New Tactical Nuclear Weapons? Just Say No

A Tomahawk cruise missile launches from the Arleigh Burke-class guided-missile destroyer USS Shoup (DDG 86) during a live-fire exercise, during Valiant Shield 2018 in the Philippine Sea September 18, 2018. Credit: U.S. Navy

By Daryl G. Kimball
WASHINGTON DC, May 2 2022 (IPS)

Russian President Vladimir Putin’s brutal war on Ukraine, along with his implied threats of nuclear weapons use against any who would interfere, has raised the specter of nuclear conflict.

Last month, CIA Director William Burns said that although there is no sign that Russia is preparing to do so, “none of us can take lightly the threat posed by a potential resort to tactical nuclear weapons or low-yield nuclear weapons.”

As the war drags on, it is vital that Russian, NATO, and U.S. leaders maintain lines of communication to prevent direct conflict and avoid rhetoric and actions that increase the risk of nuclear escalation.

Provocations could include deploying tactical nuclear weapons or developing new types of nuclear weapons designed for fighting and “winning” a regional nuclear war.

For these and other reasons, U.S. President Joe Biden was smart to announce in March that he will cancel a proposal by the Trump administration for a new nuclear-armed sea-launched cruise missile (SLCM), a weapon last deployed in 1991.

Before President Donald Trump, two Democratic and two Republican administrations had agreed that nuclear-armed cruise missiles on Navy ships were redundant and destabilizing and detract from higher-priority conventional missions.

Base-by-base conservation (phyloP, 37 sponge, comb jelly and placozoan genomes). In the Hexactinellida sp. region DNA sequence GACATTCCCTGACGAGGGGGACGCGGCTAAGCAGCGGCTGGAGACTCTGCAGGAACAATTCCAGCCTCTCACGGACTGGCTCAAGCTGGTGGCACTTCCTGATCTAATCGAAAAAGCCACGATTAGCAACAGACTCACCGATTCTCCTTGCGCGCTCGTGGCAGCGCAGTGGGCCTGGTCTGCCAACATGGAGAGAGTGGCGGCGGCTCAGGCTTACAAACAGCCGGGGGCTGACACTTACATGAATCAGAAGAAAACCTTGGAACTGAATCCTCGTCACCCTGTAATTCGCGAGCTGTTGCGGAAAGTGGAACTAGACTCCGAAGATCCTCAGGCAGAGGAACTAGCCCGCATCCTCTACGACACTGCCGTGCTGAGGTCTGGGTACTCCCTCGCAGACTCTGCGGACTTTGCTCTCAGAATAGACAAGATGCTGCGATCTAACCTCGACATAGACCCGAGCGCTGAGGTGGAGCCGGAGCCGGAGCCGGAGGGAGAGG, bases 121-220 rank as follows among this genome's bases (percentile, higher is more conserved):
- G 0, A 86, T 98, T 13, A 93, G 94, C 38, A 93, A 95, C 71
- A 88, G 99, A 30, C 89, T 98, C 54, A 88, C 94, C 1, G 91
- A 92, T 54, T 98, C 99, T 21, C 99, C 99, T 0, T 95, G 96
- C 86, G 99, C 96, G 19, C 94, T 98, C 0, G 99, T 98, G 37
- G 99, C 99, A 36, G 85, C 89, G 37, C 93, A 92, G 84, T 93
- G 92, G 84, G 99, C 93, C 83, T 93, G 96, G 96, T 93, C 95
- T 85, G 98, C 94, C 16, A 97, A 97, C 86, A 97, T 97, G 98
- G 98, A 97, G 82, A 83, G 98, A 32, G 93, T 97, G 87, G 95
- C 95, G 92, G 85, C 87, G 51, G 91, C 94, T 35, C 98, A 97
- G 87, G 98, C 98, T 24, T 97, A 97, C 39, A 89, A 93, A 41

Moreover, re-nuclearizing the fleet would create serious operational burdens. In 2019, Biden called this weapon a “bad idea” and said there is no need for new nuclear weapons. He was right then and is right to cancel the system now.

Nevertheless, some in Congress are pushing to restore funding for a nuclear SLCM to fill what they say is a “deterrence gap” against Russia’s tactical nuclear weapons arsenal and to provide a future president with “more credible” nuclear options in a future war with Russia in Europe or with China over Taiwan. A fight over the project, which would cost at least $9 billion through the end of the decade, is all but certain.

The arguments for reviving the nuclear SLCM program are as flimsy as they are dangerous. Serious policymakers all agree that a nuclear war cannot be won and must never be fought. But deploying nuclear-armed cruise missiles at sea would undoubtedly increase the possibility of nuclear war through miscalculation.

By deploying both conventional and nuclear-armed cruise missiles at sea, any launch of a conventional cruise missile inherently would send a nuclear signal and increase the potential for unintended nuclear use in a conflict with a nuclear-armed adversary because the adversary would have no way of knowing if the missile was nuclear or conventional.